Option #3: Use Canned Reports and Dashboards

Use Canned Reports and Dashboards

What are the pros? 

I’ve seen a few companies do this. This is almost impossible to do in the enterprise. If there’s canned reports and dashboards, they’re probably being created by a central group. It could be a data group, IT or it could be both. Regardless, it’s the ultimate control of data and its usage. The business terms, as well as the data behind those business terms are completely baked in and you can do limited drop-downs for doing filtering. There truly is a single source of truth because there’s not much room for customization here. For IT, you don’t have to worry about ad hoc queries. It’s  great. You can say “I have a process where this gets updated “N” times per day usually “N” is one. Everybody gets the same thing and you don’t have to worry about ad hocs. You don’t have to worry about  crazy business users who are running queries that are going to run and bring down my systems.

What are the cons?

The bottleneck that we’re becoming a little too familiar with. And this time, it’s even worse than the single data warehouse. For the single data warehouse, the business had the ability to create an author, their own reports and dashboards. In this case, there’s absolutely no freedom of control. And IT, again, doesn’t understand the business, so now you’re asking them to do even more than they did before. There’s no way that they could ever keep up with the demands of the business, because now they’re not just trying to prep data and make it available for consumption, they’re also trying to produce the visuals, and analytics themselves in addition to the raw data.

Option #4: Implement Intelligent Data Virtualization™ 

Implement Intelligent Data Virtualization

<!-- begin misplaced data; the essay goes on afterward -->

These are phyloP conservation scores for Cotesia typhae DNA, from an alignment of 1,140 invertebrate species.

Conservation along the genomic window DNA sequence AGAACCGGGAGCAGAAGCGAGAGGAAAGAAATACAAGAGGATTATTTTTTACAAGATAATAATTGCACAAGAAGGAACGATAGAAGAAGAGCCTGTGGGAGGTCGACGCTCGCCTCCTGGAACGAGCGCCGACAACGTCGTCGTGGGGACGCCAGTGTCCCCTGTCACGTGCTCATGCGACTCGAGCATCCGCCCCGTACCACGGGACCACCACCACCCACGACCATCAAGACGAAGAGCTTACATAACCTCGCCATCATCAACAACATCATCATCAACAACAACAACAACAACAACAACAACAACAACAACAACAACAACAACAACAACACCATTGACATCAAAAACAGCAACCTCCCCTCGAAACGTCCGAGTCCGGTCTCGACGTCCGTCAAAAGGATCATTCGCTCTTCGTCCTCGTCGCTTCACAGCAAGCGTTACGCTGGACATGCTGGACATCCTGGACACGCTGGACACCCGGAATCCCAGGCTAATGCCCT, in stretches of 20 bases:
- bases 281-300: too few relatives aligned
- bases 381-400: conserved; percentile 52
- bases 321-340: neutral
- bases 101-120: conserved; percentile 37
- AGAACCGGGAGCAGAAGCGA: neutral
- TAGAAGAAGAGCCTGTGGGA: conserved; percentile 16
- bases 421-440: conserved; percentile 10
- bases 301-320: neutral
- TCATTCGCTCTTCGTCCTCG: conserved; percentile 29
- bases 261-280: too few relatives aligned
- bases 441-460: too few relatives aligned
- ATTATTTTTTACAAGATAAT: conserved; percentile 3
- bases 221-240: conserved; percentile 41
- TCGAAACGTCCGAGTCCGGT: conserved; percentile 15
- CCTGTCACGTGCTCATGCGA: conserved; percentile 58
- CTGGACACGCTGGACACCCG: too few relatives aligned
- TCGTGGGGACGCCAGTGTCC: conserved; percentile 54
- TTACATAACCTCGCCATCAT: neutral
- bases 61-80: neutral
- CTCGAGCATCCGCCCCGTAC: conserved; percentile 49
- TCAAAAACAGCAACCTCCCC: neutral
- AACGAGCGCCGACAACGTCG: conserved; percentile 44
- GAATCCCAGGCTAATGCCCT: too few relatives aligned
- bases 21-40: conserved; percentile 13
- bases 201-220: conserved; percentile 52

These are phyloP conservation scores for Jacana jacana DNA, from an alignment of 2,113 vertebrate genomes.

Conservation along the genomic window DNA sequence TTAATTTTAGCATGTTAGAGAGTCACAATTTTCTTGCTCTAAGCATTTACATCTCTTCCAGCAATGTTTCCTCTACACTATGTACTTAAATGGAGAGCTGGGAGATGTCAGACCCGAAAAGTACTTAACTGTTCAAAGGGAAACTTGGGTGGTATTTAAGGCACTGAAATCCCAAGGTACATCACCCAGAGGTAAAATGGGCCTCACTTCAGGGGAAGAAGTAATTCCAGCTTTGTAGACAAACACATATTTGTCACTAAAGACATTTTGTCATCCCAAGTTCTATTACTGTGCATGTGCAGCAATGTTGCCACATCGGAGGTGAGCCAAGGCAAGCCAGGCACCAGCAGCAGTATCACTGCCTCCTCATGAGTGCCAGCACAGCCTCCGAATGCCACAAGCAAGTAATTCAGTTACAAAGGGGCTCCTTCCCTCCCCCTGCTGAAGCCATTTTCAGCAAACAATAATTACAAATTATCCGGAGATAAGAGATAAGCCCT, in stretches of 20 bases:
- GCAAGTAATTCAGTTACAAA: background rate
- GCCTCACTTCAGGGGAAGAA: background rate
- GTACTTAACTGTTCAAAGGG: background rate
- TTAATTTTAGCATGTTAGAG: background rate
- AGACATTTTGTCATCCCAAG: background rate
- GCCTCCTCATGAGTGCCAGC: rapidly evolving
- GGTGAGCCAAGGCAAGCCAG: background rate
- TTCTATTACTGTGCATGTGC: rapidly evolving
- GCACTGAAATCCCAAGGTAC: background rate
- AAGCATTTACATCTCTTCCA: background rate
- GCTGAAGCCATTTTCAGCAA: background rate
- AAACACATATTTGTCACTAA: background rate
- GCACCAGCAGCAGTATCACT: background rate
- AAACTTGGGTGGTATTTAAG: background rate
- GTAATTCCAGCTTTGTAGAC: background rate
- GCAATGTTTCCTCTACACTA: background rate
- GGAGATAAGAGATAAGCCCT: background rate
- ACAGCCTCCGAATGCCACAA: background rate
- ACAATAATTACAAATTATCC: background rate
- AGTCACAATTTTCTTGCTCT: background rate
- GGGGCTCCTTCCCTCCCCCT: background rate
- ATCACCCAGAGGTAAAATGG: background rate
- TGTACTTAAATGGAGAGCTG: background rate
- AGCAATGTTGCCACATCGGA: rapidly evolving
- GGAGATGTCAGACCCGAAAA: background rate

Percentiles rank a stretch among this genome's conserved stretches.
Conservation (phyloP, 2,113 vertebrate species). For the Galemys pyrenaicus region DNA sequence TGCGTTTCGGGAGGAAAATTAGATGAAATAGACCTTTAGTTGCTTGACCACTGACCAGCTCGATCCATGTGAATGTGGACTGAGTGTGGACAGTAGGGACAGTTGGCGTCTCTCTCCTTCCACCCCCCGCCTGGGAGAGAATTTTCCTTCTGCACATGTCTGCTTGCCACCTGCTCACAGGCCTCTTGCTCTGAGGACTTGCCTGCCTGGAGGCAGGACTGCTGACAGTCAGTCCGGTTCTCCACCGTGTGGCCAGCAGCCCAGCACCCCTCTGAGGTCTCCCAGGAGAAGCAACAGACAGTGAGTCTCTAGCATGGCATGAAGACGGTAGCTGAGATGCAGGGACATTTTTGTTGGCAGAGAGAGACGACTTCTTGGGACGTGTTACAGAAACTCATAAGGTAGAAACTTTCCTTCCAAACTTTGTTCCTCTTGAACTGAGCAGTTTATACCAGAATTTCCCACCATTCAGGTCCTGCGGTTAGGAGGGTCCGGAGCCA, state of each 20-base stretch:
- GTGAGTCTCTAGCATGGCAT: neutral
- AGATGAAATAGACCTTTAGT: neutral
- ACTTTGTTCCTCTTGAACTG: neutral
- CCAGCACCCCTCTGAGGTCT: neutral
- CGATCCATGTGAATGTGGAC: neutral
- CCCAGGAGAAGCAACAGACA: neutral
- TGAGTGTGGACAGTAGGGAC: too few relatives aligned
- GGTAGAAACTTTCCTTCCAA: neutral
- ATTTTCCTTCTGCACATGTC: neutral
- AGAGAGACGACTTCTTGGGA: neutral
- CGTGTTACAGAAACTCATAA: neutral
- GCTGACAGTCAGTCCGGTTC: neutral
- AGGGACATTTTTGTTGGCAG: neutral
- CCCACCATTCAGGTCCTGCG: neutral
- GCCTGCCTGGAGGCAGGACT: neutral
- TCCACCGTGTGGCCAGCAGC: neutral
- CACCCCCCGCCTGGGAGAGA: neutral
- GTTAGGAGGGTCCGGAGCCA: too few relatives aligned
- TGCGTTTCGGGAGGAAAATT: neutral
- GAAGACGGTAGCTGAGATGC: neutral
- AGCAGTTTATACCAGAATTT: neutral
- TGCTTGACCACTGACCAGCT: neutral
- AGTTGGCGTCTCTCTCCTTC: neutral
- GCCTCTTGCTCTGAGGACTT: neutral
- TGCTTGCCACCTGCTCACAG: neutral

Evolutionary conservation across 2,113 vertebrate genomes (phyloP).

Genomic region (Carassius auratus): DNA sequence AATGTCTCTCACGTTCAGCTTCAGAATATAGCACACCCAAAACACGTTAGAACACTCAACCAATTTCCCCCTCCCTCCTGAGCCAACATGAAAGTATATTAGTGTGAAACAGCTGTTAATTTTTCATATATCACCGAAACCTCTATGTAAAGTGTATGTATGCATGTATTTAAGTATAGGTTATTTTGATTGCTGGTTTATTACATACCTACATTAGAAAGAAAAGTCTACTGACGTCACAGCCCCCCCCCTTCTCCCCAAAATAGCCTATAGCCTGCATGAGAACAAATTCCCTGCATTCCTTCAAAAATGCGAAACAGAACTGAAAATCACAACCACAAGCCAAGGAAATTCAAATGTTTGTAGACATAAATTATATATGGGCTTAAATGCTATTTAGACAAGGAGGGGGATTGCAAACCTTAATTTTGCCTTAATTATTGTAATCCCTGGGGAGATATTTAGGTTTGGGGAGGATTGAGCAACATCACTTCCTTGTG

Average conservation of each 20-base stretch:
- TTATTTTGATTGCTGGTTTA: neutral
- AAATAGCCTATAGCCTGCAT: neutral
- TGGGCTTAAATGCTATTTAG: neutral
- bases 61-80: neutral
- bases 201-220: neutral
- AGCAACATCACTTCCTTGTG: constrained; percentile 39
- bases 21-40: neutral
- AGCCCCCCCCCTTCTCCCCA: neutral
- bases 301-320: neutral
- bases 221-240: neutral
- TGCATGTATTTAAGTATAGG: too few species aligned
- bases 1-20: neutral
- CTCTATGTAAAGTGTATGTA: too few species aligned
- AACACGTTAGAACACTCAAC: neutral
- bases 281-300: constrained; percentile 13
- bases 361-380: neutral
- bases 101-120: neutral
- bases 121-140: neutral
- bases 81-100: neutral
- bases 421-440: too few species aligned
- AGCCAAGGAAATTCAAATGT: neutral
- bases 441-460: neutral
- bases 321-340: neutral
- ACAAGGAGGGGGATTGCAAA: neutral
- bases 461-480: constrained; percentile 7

Let’s talk about Intelligent Data Virtualization. I call it “freedom within a framework”. Of course, I’m partial to this. I started AtScale to accomplish this, so I can tell you that I think that this is the best option out there. 

What are the pros?

When creating a Universal Semantic Layer using data virtualization, you have ultimate control over its data and its usage because not only are you defining, where the data is within the visual and the data virtualization layer, you’re also defining the business metrics. Those are the metrics that will be used consistently without forcing users to use a certain set of tools. With intelligent data virtualization, there is a single source of truth because no matter where the data is coming from, it’s going to be defined and related, the same way which provides a level of self-service. Users can still use their visualization and BI tools or their AI tools, but  they’re going to be working with those with safety.

What are the cons? 

So what are the cons? It does create a dependency. If there’s a Universal Semantic Layer, that data virtualization layer, there needs to be somebody who’s curating that and making that available. There’s no hiding that. It does take some control away from that business user and it does add another layer to the stack as well. It really is only valuable if it handles all the queries. So here’s what I’m going to tell you. It’s not about just a semantic layer, it’s the “U”  in universal that is critical. So if it’s not universal, forget about it. Having a semantic layer for Tableau and having a semantic layer for PowerBI, and having a semantic layer for Cognos; that does you no good whatsoever, because now you have three semantic layers and of course there’s going to be differences. If you do this right, you can give your users freedom within that framework.

Intelligent Data Virtualization™ = A Universal Semantic Layer™ 

According to Gartner, people this year will be spending 45% less if they’re using virtualization and that’s very different than what people normally do. Data virtualization gets rid of that data movement, and it gets rid of all sources of errors that are going to result in inconsistent data.

Related Reading:

GigaOm Sonar Chart - semantic layers and metrics stores